The problem is in adding an extra step to the funnel you drastically reduce the conversion rate because you are multiplying it by yet another low percentage rate. Let’s take a few examples (and I have done a little bit of testing with this but I will continue to do more).

    Funnel without email course

    * CPC $2
    * Onpage conversions 8% (best case)
    * Trial to paid 3%

    CPA – $833

    Funnel with email opt in

    * CPC $2
    * Onpage conversions 16% (let’s say you could double the conversion rate). Note when I tested this my overall conversions were actually a lot lower – the click through rate was almost half – on page conversions were better but for fewer people to the cost to get an opt in wasn’t much better.
    * Email to trial conversion 25% (this is where the problem is, it’s an additional multiplier. 25% is about a standard open rate let alone getting someone to click and then sign up. You are adding so many steps 25% is generous).
    * Trial to paid conversion 3%

    CPA – $1,667

    I’ll continue to test this more but it’s hard to see this funnel working with paid traffic. My preference is always to get them to sign up for the product if I can – that adds them to my list as well but the primary goal is to get people using the product. I’ll update this post if I get any drastically different results using this approach. I’m about to test it with a guest post.

  17. Dan Norris says:

    Thanks Darren I’m glad you found it interesting, thanks for the comment.

  18. Dan Norris says:

    Also when I looked at the people who eventually signed up for the app – going straight for the signup resulted in 3X the number. I only tested the email option on 100 people though so the sample isn’t big enough but I think going for the direct signup is probably going to work out better.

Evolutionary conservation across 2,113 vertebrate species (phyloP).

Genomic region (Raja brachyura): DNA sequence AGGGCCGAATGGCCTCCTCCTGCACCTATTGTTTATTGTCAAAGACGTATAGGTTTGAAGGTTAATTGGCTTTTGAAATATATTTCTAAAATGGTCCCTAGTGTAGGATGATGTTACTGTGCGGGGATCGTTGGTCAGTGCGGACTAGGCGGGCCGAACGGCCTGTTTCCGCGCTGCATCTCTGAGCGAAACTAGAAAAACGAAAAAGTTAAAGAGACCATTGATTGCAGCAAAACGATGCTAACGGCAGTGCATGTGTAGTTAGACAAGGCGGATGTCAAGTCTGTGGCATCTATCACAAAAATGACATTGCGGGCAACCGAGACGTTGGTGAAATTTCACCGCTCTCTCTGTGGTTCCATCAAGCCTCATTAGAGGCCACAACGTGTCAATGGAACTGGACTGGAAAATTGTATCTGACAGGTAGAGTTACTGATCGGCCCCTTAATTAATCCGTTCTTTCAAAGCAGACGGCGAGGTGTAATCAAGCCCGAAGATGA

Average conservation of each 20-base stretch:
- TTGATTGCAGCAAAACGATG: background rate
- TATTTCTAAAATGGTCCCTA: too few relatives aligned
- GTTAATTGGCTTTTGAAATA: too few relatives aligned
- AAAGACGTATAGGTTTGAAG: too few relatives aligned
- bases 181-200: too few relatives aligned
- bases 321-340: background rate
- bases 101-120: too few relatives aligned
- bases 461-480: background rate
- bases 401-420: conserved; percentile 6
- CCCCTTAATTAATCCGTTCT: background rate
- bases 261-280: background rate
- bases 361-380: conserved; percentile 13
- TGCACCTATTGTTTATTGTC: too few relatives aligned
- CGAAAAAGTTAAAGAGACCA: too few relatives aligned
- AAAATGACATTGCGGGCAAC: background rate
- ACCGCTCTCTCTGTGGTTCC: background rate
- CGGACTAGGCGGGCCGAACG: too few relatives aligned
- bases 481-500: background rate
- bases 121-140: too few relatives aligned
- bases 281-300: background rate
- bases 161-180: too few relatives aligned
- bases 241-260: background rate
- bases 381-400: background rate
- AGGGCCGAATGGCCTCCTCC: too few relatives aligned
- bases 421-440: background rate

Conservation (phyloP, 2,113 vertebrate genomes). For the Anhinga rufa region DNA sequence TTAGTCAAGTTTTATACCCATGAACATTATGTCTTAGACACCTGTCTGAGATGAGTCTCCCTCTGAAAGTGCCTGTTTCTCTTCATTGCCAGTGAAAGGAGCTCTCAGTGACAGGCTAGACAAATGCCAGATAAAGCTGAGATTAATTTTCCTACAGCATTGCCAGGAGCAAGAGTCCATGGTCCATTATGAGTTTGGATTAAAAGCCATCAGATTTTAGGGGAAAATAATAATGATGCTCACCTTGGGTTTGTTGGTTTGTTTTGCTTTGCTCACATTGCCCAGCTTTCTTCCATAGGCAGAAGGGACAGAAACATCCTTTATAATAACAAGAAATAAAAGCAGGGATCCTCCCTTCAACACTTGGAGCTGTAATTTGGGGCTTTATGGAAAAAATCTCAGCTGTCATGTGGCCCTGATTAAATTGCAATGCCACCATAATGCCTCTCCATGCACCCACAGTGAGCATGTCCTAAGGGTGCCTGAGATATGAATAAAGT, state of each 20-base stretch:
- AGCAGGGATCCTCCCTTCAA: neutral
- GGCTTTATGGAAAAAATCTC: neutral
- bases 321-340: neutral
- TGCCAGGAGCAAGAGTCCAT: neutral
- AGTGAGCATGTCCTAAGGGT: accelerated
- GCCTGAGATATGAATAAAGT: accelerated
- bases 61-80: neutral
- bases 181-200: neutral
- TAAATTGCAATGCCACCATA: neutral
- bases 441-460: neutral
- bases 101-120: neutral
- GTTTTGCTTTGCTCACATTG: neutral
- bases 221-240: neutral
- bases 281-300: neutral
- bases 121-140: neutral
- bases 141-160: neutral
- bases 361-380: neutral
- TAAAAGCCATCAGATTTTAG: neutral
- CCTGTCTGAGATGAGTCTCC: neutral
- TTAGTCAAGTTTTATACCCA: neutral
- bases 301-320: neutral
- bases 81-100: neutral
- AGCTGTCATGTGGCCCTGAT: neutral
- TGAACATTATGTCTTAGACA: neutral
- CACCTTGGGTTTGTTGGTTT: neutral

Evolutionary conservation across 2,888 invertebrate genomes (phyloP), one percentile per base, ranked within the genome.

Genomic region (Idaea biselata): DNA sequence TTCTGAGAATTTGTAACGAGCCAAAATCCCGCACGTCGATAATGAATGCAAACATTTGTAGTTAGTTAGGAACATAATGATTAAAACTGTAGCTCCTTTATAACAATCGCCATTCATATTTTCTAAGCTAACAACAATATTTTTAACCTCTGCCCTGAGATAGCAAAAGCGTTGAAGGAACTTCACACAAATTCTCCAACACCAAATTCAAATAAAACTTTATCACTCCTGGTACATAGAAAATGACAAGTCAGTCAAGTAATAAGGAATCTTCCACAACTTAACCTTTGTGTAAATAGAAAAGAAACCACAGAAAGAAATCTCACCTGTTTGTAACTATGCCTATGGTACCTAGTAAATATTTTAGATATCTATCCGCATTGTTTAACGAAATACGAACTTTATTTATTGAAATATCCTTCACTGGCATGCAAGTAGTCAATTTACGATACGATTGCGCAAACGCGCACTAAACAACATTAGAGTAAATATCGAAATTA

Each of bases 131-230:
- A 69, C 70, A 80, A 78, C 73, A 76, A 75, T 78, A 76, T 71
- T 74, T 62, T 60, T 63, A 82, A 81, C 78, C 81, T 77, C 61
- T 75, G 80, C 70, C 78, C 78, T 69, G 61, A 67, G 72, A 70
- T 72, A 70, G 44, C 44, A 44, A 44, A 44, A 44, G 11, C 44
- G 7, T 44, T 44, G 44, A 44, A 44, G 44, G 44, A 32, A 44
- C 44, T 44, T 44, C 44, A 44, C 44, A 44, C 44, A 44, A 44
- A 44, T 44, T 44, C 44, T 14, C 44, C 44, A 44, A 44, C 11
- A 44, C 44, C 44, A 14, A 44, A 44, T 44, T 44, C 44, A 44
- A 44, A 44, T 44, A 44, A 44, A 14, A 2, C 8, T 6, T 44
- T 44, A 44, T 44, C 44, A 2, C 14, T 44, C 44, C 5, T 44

19. Bob McCarthy says:


    I think you should give Scott’s suggestion more consideration.

    Instead of shooting for the trial right away, offer something with a lower commitment to get the email address.

    You can offer the trial too, but prospects who visit your landing page and don’t convert aren’t prospects at all – because you don’t know who they are. By using a soft offer (like tips, or a self-help guide or anything short of the trial), you can capture more response and start emailing them.

    Yes, you’ve added another step to the sales process, but who cares? It doesn’t really cost anything – and you come away with more prospects for continued lead nurturing. If you test a number of different conversion offers, you may see a significant (not a slight) increase in conversions.

    On the trial, do you require a credit card? If not, say it and highlight in promoting the

    This was a very interesting post Dan. Thanks for sharing your numbers. But I was wondering why you haven’t included paid search (Adwords) in this experiment.

  20. Hey Dan: Very nice study with some very interesting stats and takeaways. Thanks.

  21. Dan Norris says:

    Thanks Steve I’m glad you found it useful, thanks for stopping by to comment.

  22. Darren Thompson says:


    Great article, but there was a couple of phrases I did not understand…

    – What do you mean by “Twitter Auto Follow” ?
    – What is “Clients from Hell” ?

    Kind regards,


  23. Dan Norris says:

    Hey Darren no worries mate I should have been clearer. You can check out this post to see what I’m talking about with Twitter Auto Follow Clients From Hell is a website where I was running some paid ads. I bought the paid ads through

  24. David says:

    Hi Dan

    Thanks for the sharing of the info. I will be interested to know if you do dip your toe in the water again with banner ads and how you will look to measure success



  25. Dan Norris says:

    No worries thanks David!

  26. Hmmm, very interesting … I’ve done about 75% of those you speak of and , Twitter is cheap & effective “If You Automate the process & keep up with your personal profile” can also attract people who you might not want on your list…” Tire kickers” …etc.

    Emails are being tested now and i’ve seen the more consistent “slightly predictable” results so far.. Good Article 🙂

  27. Dan Norris says:

    Thanks mate, keep us posted with the results.

Leave a Reply

Your email address will not be published.

WordPress problems?

Our WordPress experts have you covered.

Hyper-responsive 24/7/365 WordPress support, maintenance and small fixes.